The HIV-1 treatment market for naïve and experienced patients is evolving consistently. Some of the major changes include the preference of single-tablet regimens (STRs) over multiple tablet regimens (MTRs), tenofovir alafenamide (TAF)-based therapies over tenofovir disoproxil fumarate (TDF)-based therapies, integrase strand transfer inhibitors (INSTIs) overs other classes of drugs, and approval of Cabenuva (Vocabria + Rekambys), marking a beginning of the new era of long-acting therapies.
HIV was first reported in 1981. Six years later, in March 1987, the US FDA approved zidovudine (azidothymidine), the first drug for the treatment of AIDS. Since then, the treatment of HIV has evolved drastically, and now one can choose from several treatment options spanning different drug classes. However, there remains a dearth of options to treat multiple drug-resistant (MDR) HIV-1 and pre-exposure prophylaxis (PrEP) of HIV-1. For heavily treatment-experienced (HTE) MDR HIV-1 patients, Rukobia (fostemsavir) and Trogarzo (ibalizumab-uiyk) are approved by the US FDA and by the European Commission, and for PrEP of HIV-1, only Truvada and Descovy (not approved in the EU) are approved. Nevertheless, more treatment options will be available in the coming years for these patient populations, as various emerging therapies are in the later stages of their clinical development and might get approval. This article will focus on the market dynamics of HIV-1 therapies for treatment-naïve and -experienced patients.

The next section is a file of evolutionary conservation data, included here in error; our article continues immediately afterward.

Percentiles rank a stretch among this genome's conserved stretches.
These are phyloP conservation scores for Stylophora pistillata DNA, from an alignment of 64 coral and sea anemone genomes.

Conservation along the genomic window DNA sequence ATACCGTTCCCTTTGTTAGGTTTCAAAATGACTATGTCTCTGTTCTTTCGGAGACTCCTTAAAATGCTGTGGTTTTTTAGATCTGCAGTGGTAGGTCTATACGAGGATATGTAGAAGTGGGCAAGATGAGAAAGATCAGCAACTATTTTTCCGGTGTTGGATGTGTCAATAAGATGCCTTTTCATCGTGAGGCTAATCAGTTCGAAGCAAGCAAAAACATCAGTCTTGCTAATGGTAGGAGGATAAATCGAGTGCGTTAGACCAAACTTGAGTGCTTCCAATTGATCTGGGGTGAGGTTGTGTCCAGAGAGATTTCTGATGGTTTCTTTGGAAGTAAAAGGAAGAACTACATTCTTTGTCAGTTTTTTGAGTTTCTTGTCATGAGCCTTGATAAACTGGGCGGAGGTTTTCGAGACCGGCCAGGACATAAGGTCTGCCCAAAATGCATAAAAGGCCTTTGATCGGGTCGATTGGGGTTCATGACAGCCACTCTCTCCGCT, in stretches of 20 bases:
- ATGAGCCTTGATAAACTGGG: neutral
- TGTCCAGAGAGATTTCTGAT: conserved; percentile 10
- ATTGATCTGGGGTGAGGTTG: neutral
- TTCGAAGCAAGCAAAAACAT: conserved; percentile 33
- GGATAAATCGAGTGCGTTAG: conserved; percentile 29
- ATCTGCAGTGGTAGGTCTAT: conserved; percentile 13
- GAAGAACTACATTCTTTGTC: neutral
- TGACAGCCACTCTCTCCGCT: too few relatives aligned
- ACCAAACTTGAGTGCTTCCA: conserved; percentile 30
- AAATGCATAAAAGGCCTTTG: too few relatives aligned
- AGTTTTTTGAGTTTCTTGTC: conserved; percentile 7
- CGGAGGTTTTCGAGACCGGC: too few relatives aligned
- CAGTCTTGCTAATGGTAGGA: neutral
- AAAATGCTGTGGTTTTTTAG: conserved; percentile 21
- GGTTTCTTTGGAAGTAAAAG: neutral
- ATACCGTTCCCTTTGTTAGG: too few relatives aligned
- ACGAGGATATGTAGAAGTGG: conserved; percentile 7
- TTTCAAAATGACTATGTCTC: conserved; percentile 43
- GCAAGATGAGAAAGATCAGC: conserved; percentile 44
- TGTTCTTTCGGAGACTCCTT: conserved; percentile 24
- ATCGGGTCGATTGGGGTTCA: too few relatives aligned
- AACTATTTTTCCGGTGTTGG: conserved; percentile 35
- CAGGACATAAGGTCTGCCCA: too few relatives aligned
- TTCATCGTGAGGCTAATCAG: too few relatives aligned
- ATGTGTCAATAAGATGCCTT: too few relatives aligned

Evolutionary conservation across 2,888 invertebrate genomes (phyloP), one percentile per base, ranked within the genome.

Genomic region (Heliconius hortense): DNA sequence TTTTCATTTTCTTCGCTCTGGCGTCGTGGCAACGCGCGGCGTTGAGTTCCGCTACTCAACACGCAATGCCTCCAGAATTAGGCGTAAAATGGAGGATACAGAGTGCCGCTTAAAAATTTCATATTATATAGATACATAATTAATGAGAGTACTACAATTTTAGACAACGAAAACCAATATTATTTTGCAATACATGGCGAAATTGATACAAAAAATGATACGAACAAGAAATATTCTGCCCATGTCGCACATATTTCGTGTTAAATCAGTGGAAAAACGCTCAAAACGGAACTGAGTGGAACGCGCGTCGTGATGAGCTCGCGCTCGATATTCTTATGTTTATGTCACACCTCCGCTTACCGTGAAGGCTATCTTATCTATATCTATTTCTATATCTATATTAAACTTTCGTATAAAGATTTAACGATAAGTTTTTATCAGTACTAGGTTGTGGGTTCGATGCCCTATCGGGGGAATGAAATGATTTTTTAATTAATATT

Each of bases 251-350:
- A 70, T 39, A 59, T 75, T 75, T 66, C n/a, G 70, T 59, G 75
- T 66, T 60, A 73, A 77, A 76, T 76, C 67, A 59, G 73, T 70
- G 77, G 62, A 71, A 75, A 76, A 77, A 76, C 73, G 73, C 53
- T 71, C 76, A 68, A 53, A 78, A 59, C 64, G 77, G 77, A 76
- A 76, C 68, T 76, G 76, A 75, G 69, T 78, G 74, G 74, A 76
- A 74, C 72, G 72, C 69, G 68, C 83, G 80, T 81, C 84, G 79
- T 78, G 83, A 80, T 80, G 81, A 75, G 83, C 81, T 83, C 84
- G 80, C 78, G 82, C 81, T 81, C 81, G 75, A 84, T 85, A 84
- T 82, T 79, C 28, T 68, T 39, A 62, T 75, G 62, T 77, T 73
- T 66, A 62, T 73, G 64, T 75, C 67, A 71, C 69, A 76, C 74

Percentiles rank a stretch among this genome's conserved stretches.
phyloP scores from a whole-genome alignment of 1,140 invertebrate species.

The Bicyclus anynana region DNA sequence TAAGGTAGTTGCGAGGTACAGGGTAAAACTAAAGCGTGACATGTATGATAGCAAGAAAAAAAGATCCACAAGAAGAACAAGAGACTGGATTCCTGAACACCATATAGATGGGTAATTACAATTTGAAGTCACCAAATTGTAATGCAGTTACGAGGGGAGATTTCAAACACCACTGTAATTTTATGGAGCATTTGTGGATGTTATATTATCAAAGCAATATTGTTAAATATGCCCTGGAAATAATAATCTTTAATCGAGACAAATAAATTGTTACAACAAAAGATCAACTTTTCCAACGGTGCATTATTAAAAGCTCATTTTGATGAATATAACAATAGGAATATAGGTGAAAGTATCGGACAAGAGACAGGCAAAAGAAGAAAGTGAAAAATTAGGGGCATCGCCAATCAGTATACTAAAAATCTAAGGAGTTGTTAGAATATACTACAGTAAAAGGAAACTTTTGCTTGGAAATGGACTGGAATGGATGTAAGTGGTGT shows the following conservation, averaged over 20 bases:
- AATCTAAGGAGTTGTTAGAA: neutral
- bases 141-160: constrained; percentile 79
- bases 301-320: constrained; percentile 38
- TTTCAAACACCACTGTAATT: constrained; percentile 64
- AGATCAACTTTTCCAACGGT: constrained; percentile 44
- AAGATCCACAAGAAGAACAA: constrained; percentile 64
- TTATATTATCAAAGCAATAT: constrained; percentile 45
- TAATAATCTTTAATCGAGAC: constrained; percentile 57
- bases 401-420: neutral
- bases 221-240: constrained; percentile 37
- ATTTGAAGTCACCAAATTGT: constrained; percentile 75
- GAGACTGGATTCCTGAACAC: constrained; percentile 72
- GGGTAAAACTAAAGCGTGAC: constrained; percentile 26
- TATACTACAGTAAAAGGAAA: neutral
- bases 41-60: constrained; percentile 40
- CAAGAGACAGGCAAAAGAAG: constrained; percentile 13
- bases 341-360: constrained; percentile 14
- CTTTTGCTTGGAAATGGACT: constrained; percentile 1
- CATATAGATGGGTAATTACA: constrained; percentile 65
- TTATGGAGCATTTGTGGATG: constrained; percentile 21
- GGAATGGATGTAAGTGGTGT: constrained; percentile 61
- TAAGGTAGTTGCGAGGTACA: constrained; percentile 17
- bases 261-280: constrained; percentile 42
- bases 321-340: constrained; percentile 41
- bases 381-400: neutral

The approved antiretroviral (ARV) HIV-1 drugs are divided into different drug classes based on how each drug interferes with the virus life cycle: nucleoside reverse transcriptase inhibitors (NRTIs), non-nucleoside reverse transcriptase inhibitors (NNRTIs), protease inhibitors (PIs), fusion inhibitors, CCR5 antagonists, postattachment inhibitors, attachment inhibitors, and integrase strand transfer inhibitors (INSTIs). Fusion inhibitors, CCR5 antagonists, attachment inhibitors, and postattachment inhibitors are called entry inhibitors, as they prevent the entry of HIV into the CD4 cells. Attachment inhibitors (e.g., Rukobia) and postattachment inhibitors (e.g., Trogarzo) are not yet approved for treatment-naïve and/or -experienced HIV-1 patients.
Which company is the leader in the HIV-1 therapy market based on the revenue of therapies for naïve and experienced patients?
Gilead Sciences dominates the HIV-1 market. The company had approximately 68% of the total HIV-1 market share of therapies for treatment-naive and experienced patients in the US in 2020. Out of the seven blockbuster drugs in the US, five (Descovy, Truvada, Biktarvy, Odefsey, and Genvoya) are owned by Gilead Science. ViiV Healthcare holds the second position with a 21% market share in 2020 and owns two blockbuster drugs, Tivicay/Tivicay PD and Triumeq. With the launch of Biktarvy, Gilead has gained the lost market from ViiV Healthcare and some small players.
What are the benefits of STRs over MTRs, and how has it changed the HIV-1 market?